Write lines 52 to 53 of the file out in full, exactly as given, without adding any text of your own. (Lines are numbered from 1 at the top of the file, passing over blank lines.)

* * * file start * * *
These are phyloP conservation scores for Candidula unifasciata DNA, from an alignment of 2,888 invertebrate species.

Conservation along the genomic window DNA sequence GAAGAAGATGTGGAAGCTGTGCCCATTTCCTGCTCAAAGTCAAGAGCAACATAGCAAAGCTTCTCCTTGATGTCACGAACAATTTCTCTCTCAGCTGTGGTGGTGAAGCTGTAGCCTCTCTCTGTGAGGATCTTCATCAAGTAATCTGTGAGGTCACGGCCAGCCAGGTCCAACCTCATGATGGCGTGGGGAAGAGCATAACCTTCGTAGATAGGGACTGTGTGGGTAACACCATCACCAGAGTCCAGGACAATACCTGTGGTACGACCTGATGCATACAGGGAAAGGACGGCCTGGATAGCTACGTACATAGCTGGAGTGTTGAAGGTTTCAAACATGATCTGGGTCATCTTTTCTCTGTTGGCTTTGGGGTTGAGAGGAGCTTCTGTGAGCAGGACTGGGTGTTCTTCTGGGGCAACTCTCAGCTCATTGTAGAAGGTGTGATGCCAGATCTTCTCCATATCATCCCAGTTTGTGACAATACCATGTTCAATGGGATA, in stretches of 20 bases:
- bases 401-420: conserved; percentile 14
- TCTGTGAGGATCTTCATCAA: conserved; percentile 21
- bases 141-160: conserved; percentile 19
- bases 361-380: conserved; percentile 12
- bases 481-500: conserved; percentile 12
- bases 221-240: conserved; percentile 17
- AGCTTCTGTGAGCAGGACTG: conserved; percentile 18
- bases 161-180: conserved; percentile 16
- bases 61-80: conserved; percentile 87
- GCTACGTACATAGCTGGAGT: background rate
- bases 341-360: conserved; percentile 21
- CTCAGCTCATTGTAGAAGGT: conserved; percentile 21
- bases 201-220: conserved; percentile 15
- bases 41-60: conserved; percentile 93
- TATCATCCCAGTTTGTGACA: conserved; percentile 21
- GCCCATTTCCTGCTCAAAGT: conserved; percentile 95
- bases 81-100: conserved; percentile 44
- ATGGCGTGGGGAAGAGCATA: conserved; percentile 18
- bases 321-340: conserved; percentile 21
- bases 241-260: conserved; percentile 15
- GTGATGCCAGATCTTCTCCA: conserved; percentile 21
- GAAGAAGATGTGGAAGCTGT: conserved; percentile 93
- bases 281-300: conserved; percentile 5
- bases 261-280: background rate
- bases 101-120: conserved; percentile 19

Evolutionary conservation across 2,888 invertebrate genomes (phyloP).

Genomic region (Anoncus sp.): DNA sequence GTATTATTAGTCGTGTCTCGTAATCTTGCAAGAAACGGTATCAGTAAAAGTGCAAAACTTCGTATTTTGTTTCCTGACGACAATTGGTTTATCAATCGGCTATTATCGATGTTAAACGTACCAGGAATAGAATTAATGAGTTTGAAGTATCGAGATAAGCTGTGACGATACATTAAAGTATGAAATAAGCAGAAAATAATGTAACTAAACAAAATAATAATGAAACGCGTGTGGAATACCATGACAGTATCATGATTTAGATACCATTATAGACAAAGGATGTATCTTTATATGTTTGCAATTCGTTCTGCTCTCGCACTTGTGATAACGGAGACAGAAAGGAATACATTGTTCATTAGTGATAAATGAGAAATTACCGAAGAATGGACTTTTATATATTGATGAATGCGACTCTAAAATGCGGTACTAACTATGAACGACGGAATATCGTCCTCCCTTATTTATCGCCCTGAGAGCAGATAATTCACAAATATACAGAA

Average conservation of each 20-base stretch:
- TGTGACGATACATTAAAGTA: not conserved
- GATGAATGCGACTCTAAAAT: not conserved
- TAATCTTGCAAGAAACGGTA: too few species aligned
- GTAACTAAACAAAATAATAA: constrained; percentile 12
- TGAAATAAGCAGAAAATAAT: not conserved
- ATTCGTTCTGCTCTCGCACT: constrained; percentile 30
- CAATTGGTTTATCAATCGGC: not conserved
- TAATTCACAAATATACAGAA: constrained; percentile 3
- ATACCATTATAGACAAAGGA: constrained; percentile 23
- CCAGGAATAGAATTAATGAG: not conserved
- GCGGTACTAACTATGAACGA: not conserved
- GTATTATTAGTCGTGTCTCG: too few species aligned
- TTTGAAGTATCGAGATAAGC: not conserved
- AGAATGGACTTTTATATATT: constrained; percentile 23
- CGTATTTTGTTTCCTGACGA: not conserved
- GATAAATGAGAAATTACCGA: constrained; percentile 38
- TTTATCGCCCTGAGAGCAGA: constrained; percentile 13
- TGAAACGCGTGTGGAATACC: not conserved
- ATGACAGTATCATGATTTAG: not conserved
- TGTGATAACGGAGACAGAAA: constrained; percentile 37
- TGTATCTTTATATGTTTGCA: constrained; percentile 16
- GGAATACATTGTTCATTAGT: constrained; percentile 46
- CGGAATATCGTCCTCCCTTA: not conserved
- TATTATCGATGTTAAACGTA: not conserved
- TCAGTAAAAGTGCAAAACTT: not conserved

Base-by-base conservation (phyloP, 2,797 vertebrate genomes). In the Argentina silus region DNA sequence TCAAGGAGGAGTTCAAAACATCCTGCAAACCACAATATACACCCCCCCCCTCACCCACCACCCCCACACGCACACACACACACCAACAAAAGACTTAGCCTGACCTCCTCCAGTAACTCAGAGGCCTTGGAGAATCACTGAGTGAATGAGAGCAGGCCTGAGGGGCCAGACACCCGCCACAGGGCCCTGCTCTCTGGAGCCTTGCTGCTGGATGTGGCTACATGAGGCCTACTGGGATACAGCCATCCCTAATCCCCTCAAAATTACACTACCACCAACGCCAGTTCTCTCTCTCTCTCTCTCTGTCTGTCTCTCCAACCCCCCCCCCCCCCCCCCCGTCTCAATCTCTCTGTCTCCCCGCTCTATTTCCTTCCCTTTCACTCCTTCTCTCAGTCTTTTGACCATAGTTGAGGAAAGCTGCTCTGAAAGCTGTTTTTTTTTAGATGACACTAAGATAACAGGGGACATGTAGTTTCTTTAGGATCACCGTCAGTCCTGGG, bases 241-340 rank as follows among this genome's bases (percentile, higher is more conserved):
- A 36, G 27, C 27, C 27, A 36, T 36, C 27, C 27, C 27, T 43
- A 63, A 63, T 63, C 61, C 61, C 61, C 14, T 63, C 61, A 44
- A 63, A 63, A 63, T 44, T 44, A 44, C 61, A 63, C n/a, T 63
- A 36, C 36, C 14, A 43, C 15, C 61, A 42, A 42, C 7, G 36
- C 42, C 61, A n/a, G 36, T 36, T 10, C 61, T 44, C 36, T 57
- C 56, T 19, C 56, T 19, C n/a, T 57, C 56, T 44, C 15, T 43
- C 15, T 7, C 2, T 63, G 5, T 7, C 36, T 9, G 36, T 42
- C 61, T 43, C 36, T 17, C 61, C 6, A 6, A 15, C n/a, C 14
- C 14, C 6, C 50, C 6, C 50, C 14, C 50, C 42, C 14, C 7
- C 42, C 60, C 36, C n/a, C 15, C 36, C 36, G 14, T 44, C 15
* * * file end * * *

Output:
- GGAATACATTGTTCATTAGT: constrained; percentile 46
- CGGAATATCGTCCTCCCTTA: not conserved